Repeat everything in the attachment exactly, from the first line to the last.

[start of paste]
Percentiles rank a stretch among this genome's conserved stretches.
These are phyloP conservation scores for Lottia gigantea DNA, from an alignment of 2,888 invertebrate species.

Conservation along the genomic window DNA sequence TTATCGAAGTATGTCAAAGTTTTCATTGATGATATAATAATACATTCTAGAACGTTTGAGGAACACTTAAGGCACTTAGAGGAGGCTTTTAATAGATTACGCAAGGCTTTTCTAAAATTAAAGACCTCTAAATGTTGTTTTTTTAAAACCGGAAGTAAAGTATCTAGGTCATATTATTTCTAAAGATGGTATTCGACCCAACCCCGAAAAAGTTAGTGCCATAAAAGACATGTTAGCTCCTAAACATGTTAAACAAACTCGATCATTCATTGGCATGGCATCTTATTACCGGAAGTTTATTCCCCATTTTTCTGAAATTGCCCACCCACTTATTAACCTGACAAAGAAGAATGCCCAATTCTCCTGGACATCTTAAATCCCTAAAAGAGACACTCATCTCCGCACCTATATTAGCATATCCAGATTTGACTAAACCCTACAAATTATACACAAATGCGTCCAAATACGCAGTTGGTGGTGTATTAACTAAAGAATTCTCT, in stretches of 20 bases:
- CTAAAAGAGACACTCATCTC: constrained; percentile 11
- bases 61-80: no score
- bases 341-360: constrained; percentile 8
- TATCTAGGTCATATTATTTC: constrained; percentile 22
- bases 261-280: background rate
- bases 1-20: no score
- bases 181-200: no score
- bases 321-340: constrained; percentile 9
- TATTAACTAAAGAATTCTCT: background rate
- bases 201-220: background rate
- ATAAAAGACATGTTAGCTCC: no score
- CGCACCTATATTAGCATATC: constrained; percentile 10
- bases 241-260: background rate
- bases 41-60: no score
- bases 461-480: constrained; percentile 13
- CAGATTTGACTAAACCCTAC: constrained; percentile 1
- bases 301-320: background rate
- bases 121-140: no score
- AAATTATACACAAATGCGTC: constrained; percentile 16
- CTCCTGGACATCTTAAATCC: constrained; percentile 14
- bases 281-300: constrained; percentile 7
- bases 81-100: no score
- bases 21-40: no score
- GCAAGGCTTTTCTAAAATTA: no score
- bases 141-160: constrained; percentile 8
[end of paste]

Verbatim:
Percentiles rank a stretch among this genome's conserved stretches.
These are phyloP conservation scores for Lottia gigantea DNA, from an alignment of 2,888 invertebrate species.

Conservation along the genomic window DNA sequence TTATCGAAGTATGTCAAAGTTTTCATTGATGATATAATAATACATTCTAGAACGTTTGAGGAACACTTAAGGCACTTAGAGGAGGCTTTTAATAGATTACGCAAGGCTTTTCTAAAATTAAAGACCTCTAAATGTTGTTTTTTTAAAACCGGAAGTAAAGTATCTAGGTCATATTATTTCTAAAGATGGTATTCGACCCAACCCCGAAAAAGTTAGTGCCATAAAAGACATGTTAGCTCCTAAACATGTTAAACAAACTCGATCATTCATTGGCATGGCATCTTATTACCGGAAGTTTATTCCCCATTTTTCTGAAATTGCCCACCCACTTATTAACCTGACAAAGAAGAATGCCCAATTCTCCTGGACATCTTAAATCCCTAAAAGAGACACTCATCTCCGCACCTATATTAGCATATCCAGATTTGACTAAACCCTACAAATTATACACAAATGCGTCCAAATACGCAGTTGGTGGTGTATTAACTAAAGAATTCTCT, in stretches of 20 bases:
- CTAAAAGAGACACTCATCTC: constrained; percentile 11
- bases 61-80: no score
- bases 341-360: constrained; percentile 8
- TATCTAGGTCATATTATTTC: constrained; percentile 22
- bases 261-280: background rate
- bases 1-20: no score
- bases 181-200: no score
- bases 321-340: constrained; percentile 9
- TATTAACTAAAGAATTCTCT: background rate
- bases 201-220: background rate
- ATAAAAGACATGTTAGCTCC: no score
- CGCACCTATATTAGCATATC: constrained; percentile 10
- bases 241-260: background rate
- bases 41-60: no score
- bases 461-480: constrained; percentile 13
- CAGATTTGACTAAACCCTAC: constrained; percentile 1
- bases 301-320: background rate
- bases 121-140: no score
- AAATTATACACAAATGCGTC: constrained; percentile 16
- CTCCTGGACATCTTAAATCC: constrained; percentile 14
- bases 281-300: constrained; percentile 7
- bases 81-100: no score
- bases 21-40: no score
- GCAAGGCTTTTCTAAAATTA: no score
- bases 141-160: constrained; percentile 8